Uterine cysts are one of many conditions tied to mare infertility; whether it’s a lack of real estate on the uterine wall or an interruption of vital pregnancy establishment processes, it simply seems these tiny growths and pregnancies cannot coexist in some mares. Veterinarians can remove cysts to try to improve a mare’s ability to carry a foal to term, but they hadn’t sized up the efficacy of the most current technique until recently.
Because practitioners have had some success using a method called laser photoablation, Nicole Scherrer, DVM, of the University of Pennsylvania’s New Bolton Center, in Kennett Square, studied its efficacy in a group of broodmares treated at Rood & Riddle Equine Hospital, in Lexington, Kentucky, and presented her results at the 2015 American Association of Equine Practitioners Convention, held Dec. 5-9 in Las Vegas.
These cysts are common and not always problematic: 22.4% of the producing broodmare population have them; however, 55% of subfertile mares have them, said Scherrer.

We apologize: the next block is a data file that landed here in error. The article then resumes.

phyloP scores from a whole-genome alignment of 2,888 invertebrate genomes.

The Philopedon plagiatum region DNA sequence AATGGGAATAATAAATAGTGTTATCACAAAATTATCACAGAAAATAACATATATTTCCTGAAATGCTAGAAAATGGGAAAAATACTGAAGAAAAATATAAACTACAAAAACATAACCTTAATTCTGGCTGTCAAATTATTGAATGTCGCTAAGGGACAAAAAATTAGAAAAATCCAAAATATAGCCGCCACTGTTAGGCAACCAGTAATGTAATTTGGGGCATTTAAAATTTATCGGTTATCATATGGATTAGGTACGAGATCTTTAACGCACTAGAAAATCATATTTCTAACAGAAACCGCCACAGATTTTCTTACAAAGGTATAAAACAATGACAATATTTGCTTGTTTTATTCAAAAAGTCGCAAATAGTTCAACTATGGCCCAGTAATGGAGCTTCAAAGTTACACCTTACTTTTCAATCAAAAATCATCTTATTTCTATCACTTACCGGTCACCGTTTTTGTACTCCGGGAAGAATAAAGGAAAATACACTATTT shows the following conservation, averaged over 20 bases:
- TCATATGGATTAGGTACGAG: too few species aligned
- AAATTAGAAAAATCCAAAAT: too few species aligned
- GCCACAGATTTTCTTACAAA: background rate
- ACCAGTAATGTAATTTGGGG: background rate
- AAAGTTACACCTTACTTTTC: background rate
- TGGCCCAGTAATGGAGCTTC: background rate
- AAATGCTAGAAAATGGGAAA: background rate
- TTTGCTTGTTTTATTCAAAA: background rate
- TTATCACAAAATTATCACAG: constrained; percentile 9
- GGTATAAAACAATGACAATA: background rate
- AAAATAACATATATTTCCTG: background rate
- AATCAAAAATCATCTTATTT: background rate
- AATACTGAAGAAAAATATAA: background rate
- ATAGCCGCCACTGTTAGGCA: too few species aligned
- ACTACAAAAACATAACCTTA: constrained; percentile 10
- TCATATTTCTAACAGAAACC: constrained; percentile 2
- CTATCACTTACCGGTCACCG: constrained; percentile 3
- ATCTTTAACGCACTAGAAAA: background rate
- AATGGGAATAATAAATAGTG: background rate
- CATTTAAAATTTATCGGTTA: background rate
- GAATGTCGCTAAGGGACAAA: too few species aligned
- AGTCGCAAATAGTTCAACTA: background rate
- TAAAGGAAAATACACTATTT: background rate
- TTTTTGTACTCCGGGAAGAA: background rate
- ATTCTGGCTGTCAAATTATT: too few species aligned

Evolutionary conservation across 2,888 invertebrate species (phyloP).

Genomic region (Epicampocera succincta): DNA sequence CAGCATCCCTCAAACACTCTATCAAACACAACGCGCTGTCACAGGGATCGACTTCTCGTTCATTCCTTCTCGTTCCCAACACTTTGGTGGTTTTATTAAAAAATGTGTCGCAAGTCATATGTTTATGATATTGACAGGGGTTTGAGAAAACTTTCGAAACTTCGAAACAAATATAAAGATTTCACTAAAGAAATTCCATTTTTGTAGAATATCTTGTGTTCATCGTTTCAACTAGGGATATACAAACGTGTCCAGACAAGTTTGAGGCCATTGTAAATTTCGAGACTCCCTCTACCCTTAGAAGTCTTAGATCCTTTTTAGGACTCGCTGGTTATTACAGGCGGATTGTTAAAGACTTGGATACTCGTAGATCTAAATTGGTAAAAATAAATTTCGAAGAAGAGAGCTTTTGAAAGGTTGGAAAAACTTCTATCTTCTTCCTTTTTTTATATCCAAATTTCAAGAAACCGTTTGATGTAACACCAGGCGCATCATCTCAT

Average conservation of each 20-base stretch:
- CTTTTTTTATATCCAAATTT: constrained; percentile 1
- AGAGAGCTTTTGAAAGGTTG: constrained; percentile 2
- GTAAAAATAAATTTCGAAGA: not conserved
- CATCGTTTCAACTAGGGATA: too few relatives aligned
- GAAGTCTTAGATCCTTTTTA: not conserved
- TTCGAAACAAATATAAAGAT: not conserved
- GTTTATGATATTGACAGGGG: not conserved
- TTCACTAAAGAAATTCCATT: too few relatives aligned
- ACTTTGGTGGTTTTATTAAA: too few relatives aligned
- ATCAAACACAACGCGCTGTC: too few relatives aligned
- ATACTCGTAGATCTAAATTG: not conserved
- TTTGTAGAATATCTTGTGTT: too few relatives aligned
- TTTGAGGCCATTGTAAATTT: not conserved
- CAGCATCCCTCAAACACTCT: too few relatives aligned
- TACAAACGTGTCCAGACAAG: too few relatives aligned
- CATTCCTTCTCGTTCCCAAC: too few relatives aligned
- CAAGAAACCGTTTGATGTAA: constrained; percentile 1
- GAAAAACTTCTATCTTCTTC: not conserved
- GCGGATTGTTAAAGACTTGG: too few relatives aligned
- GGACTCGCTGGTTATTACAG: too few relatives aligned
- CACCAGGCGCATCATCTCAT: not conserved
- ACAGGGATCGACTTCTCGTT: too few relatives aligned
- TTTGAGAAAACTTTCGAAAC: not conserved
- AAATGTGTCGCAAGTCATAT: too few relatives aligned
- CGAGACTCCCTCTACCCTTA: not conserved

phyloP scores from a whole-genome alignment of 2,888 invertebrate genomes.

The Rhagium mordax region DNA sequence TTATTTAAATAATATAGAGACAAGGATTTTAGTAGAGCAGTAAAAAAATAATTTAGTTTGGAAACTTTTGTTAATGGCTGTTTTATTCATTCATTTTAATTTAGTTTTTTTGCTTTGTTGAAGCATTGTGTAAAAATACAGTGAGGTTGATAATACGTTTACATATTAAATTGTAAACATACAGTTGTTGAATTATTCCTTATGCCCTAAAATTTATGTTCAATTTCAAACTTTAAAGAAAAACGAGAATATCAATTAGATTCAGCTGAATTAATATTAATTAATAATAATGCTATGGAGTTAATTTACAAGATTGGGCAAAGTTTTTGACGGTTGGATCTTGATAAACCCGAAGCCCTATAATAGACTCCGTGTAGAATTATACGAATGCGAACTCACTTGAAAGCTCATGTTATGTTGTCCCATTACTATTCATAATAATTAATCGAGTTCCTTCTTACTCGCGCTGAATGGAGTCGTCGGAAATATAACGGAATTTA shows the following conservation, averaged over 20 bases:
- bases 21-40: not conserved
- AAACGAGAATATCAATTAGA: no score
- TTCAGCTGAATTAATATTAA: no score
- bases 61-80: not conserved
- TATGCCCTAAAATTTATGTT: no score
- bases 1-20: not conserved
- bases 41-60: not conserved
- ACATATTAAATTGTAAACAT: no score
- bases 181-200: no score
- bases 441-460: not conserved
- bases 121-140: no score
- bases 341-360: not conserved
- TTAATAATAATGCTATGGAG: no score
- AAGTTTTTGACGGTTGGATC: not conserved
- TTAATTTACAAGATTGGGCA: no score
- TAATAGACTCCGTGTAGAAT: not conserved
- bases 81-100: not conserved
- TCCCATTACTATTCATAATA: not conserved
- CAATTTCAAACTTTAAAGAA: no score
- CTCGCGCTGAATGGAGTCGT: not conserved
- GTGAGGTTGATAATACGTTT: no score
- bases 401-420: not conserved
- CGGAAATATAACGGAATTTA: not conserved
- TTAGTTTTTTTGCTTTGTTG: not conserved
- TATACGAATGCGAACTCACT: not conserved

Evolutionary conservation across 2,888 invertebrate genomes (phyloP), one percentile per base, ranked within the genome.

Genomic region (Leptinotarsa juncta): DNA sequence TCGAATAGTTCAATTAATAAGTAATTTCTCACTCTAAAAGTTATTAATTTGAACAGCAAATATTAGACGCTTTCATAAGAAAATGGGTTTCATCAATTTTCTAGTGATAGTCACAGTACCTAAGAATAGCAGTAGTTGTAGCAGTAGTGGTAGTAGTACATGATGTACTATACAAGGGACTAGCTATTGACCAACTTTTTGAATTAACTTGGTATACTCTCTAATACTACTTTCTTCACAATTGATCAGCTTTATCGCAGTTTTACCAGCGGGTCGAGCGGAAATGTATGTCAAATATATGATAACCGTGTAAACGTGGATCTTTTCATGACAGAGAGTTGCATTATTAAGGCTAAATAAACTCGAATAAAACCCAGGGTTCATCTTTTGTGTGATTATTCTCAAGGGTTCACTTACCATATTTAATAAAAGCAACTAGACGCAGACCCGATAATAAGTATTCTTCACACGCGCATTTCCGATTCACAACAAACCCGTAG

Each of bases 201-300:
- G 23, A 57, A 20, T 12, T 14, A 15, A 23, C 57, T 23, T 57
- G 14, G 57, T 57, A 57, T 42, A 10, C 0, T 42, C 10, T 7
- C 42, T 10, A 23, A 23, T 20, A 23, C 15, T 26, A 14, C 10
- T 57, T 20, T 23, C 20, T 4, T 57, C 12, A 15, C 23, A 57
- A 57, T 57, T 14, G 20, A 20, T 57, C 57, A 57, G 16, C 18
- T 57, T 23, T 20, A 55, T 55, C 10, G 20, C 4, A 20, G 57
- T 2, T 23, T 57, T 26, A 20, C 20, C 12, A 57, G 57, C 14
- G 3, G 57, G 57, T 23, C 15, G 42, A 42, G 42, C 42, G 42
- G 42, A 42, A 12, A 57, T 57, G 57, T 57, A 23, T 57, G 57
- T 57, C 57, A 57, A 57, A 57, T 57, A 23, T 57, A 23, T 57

Veterinarians typically see a significant increase in cyst numbers as mares age. Only 4% of broodmares under age 7 presenting to a clinic have cysts, 29% of broodmares ages 7 to 14 have them, and 73% of broodmares over age 14 have them.
But back to that 55%. How can growths this small have such a detrimental effect on fertility? Scherrer said researchers have two theories: They cause the mare’s body to not recognize pregnancy, and/or they cause inadequate placental exchange of blood and nutrients necessary for fetal growth.
There are two types of cysts at hand. Small glandular cysts are solid tissue and only a couple of milli